Understanding Medicines Medicine
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Understanding Medicines Medicine

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Understanding Medicines Medicine

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Understanding Medicines



Definition: substances that, when taken internally or applied to the body, help prevent or cure a disease or other medical problem


Prevent disease

Fight pathogens

(microorganisms that enter the body and attack its cells and tissues)

Relieve pain

Help the heart and regulate blood pressure


Medicines that prevent disease


Contain a weakened or dead pathogen to a particular disease

Given to prevent one from contracting that disease

When the body is exposed to the vaccine it makes antibodies against that disease

These antibodies stay in the body so when exposed to the real disease the body is prepared to fight it off


Extracts of blood fluids that contain antibodies

Act more quickly than vaccines

Are made by inoculating animals and uses their antibodies

Injected into human after a possible exposure


Medicines that fight pathogens


Chemical agents that destroy disease causing microorganisms but leave the patient unharmed

Penicillin- discovered in 1928 by Sir Alexander Fleming

They either kill the bacteria or stop it from reproducing

ARE NOT affective against viruses

Several bacteria are becoming resistant to antibiotics

When someone doesn’t take the full amount of an antibiotic, or stops taking it early, the bacteria becomes more resistant to that antibiotic


Medicine to relieve pain


OTC analgesics can be harmful

Stomach irritation- ulcers

Thins the blood making clotting difficult

Dizziness and tinnitus

Reye’s syndrome in children (illness of brain and liver)

Common OTC analgesics


Ibuprofen (Advil)- anti-inflammatory

Acetaminophen (Tylenol)


Prescription only

Can be highly addictive

Commonly derivatives of morphine and codeine


Analgesics (Pain Relievers)

Aspirin: relieve pain and reduce fever

-Blood Thinner

-upset stomach, dizziness and ringing in ears

-Reye’s Syndrome (brain and liver)

Recommended for your age:


Analgesics have a full range from mild to strong




Managing Chronic Conditions

Treat long term illnesses, maintain or restore health, offer a higher level of wellness.

-Allergy Medicines: Antihistamines reduce allergy symptoms by blocking the chemical release from the immune system.

Life threatening=single shot of epinephrine

Body-regulating medicines: help regulate body chemistry

-Insulin, Inhaler, cardiovascular

Antidepressant and Antipsychotic: Help regulate brain chemistry or stabilize moods.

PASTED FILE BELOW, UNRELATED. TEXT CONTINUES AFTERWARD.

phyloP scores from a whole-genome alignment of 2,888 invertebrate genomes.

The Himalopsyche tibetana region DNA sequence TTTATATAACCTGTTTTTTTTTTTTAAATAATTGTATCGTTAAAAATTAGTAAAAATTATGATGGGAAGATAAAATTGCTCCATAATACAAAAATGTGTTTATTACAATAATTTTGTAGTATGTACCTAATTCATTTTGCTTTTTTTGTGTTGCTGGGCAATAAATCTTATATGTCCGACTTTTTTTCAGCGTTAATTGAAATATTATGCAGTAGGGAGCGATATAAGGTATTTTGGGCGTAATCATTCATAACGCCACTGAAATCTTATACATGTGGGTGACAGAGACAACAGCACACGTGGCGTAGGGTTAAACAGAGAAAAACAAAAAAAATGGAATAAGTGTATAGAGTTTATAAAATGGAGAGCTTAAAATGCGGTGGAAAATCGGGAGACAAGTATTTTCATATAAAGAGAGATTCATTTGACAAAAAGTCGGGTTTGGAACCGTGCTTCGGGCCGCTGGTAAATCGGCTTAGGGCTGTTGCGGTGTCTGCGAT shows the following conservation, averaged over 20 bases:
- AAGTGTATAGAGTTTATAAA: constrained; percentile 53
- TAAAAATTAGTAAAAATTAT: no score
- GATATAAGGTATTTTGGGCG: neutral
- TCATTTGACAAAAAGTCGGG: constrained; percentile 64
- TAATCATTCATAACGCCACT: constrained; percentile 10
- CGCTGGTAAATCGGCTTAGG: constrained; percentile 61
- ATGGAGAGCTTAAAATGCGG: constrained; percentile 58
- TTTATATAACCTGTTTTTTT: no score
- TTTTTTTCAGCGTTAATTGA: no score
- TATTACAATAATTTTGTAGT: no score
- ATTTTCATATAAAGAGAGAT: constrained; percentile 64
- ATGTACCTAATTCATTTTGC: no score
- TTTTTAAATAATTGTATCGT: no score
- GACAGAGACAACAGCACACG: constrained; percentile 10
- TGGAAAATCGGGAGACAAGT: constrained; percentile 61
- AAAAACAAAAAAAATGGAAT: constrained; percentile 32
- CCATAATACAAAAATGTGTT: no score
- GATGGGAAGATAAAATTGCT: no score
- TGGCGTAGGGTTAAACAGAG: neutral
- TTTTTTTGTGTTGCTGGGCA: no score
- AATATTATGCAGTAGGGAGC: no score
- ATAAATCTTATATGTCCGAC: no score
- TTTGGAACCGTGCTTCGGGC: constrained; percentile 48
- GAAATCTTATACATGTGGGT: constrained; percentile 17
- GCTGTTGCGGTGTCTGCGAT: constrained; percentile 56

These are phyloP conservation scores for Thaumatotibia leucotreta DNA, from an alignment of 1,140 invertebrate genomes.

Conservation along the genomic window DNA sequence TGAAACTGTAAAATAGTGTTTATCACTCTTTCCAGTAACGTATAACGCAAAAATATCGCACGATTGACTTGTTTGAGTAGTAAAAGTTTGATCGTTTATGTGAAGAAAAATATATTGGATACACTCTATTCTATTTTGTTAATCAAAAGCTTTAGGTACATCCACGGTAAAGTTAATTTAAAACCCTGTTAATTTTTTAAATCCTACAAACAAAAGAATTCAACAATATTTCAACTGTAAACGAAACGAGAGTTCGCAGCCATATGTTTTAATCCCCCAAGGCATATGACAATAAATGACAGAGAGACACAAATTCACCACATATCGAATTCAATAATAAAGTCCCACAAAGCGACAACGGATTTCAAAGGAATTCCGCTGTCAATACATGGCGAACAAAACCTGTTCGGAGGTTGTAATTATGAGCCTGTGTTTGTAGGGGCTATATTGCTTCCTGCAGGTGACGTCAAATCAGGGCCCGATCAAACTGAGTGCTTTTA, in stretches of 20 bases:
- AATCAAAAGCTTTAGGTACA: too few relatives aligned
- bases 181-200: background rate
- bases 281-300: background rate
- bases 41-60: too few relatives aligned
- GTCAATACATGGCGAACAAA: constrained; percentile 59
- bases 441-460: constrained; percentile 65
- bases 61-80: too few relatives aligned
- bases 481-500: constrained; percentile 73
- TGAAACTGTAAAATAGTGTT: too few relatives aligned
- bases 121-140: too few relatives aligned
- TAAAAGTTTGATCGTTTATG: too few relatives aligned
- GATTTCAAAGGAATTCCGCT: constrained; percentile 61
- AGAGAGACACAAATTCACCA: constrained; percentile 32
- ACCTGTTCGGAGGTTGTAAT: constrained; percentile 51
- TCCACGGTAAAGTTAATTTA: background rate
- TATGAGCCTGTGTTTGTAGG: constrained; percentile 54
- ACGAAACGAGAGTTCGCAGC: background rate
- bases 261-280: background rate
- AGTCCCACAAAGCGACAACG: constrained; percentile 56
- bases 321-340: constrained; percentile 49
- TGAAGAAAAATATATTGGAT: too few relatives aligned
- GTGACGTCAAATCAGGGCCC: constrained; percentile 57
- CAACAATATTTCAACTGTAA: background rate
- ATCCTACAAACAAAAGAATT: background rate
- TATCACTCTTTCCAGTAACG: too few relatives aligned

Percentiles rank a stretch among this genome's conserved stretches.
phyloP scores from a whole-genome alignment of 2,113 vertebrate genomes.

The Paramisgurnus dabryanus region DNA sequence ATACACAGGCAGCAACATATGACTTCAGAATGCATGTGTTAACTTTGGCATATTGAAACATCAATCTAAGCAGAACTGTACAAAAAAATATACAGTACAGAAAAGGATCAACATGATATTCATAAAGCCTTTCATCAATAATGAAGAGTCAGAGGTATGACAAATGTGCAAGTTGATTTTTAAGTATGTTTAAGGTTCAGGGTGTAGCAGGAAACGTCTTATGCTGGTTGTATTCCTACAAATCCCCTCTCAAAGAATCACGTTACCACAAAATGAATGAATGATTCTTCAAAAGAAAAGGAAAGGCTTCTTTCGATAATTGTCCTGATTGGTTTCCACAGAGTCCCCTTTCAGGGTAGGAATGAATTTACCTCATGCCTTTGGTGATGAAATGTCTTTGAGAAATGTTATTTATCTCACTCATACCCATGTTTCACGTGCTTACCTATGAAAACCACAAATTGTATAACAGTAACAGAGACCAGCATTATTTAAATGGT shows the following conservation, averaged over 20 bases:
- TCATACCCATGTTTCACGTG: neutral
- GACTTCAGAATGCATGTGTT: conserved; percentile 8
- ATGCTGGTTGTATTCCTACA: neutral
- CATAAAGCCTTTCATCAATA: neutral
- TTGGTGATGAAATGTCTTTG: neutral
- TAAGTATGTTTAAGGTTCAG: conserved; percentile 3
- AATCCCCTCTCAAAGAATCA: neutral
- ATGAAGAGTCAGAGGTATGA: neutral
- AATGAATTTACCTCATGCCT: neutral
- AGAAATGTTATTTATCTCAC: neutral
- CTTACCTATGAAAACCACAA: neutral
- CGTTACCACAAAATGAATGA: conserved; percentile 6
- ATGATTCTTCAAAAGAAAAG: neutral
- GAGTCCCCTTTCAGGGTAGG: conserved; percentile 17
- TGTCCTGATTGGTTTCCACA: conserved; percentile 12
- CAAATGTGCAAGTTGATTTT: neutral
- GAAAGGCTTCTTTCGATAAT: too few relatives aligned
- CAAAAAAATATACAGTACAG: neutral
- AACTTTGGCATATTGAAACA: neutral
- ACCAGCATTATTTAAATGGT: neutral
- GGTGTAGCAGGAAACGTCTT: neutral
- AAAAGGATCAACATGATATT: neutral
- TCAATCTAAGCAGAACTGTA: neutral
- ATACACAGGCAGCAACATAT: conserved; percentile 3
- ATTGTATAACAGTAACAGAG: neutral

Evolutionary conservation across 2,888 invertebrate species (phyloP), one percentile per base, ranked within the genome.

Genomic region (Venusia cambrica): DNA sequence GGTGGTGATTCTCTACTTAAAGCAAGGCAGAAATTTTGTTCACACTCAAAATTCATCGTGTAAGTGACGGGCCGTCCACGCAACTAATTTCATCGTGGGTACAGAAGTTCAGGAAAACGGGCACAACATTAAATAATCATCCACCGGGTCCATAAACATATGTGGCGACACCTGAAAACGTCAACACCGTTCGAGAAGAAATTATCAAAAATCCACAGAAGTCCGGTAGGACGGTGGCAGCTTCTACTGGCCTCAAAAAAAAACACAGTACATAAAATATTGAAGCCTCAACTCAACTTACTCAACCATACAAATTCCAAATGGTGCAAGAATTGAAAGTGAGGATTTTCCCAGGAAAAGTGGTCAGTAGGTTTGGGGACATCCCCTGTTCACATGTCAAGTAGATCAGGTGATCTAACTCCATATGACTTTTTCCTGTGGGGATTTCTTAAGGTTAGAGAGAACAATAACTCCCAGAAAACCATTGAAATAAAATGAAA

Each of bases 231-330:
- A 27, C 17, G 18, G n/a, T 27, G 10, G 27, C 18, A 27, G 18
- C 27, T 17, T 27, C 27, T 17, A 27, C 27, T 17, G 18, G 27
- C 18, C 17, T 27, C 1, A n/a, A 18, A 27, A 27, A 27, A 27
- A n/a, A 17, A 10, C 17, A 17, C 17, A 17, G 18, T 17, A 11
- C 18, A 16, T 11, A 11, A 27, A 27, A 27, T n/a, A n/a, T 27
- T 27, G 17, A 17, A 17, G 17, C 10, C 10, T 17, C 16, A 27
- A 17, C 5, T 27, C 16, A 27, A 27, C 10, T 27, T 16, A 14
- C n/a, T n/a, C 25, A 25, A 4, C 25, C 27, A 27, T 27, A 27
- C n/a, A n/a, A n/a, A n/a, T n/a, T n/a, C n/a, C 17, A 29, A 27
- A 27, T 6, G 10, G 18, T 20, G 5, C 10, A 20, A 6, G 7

Cancer Treatments: slow or stop the growth of the cancer cells.


Cardiovascular medicines

Five types

Beta blockers- helps slow heart rate and lower blood pressure

Diuretics- decreases water and sodium, reducing blood fluid volume, especially important after heart failure

Vasodilators- dilate blood vessels to increase blood and oxygen flow

Antiarrhythmic- help control abnormal heart rhythms

Clot- Dissolving – lower hypertension and prevents blot clotting


How Medicines can Enter the Body

There are four ways they can enter

1. oral medications (by mouth)

2. topical medications (through the skin)

3. Inhaled medications (breathed in through the lungs)

4. Injected medications (through a needle, or bite)


Reactions in the body

Be aware of side effects.

When two medicines are taken together or taken with certain foods- the effect may not be the same when the medicine is taken by itself.


interactions- when medicines work together in a positive way

Synergistic effect- when two or more medicines react resulting in a greater effect than when taken alone

Antagonistic interaction- when the effect of a medicine is cancelled or reduced by another medicine

Tolerance- when the body becomes used to the effects and so needs more to get same results

Withdrawal- when someone stops using a medicine and the body reacts to the lack of it in the system


Medicine Safety

Always keep medicine in the original container, with the original label.

Store medicine out of reach of children.

If children are in the house always use the child proof caps provided.

Throw out ALL medicines after their expiration dates.

Know the possible side effects.

Use medicine as directed and for the entire time directed.


Medicine Misuse

Definition: using a medication in a way other than the one intended.

Examples of misuse

Giving your prescription to someone else

Taking too much or too little of the medication

Taking someone else’s medication

Stopping use without informing the prescribing doctor

Taking medicine longer then directed

Mixing medicines without direction to do so from a doctor


Medicine Abuse

Intentionally taking medications for nonmedical reasons.

-to lose weight

-to stay awake

-to fit in

-”pill parties”

-taking someone else's prescription


Drug Overdose

A strong sometimes fatal reaction to taking a large amount of a drug.


FDA (Food and Drug Administration)

Makes sure all drugs are safe to use

Finds out what possible side effects there are

Doesn’t regulate Herbal and Dietary Supplements

Goes through clinical Trials, could still be experimental.


Prescription Medicines

: medicines that are dispensed only with the written approval of licensed physician or nurse practitioner.

Over-the-Counter (OTC)

: medicines you can buy without a

doctor’s prescription.